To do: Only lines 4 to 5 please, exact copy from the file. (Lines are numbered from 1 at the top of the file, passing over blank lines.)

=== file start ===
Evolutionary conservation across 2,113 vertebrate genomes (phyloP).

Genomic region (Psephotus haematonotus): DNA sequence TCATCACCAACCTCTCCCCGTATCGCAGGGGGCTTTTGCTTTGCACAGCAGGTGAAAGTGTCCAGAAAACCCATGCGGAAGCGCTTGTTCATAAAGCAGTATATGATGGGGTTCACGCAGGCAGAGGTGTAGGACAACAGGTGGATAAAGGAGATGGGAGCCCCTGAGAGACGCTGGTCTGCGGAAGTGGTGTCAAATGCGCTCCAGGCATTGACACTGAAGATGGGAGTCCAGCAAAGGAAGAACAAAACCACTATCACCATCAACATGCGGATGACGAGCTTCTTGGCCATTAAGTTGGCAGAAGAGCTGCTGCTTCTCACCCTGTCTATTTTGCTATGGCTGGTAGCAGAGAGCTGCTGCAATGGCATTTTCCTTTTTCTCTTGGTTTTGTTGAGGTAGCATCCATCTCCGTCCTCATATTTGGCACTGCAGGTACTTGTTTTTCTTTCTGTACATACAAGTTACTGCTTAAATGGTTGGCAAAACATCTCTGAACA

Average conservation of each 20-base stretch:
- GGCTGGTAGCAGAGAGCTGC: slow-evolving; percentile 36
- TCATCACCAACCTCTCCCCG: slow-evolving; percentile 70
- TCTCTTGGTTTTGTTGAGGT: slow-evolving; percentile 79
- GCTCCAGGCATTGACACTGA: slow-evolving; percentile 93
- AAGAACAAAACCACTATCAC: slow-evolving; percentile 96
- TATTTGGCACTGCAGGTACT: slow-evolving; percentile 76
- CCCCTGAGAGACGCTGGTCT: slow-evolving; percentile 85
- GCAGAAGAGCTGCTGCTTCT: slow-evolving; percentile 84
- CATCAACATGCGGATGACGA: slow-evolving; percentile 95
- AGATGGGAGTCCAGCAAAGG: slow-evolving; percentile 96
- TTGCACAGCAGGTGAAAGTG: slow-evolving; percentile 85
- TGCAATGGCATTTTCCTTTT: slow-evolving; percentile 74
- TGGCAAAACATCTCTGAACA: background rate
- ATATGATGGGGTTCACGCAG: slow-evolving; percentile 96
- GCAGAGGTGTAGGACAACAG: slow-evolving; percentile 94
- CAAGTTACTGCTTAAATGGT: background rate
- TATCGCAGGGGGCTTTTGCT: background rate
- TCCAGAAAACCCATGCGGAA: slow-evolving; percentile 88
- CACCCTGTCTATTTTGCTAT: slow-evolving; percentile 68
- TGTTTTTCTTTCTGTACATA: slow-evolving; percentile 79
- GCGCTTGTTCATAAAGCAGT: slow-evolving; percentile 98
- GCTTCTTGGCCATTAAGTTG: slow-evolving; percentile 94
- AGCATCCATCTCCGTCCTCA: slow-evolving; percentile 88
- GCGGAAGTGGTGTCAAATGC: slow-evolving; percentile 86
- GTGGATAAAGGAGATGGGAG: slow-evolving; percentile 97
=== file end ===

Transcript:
- GGCTGGTAGCAGAGAGCTGC: slow-evolving; percentile 36
- TCATCACCAACCTCTCCCCG: slow-evolving; percentile 70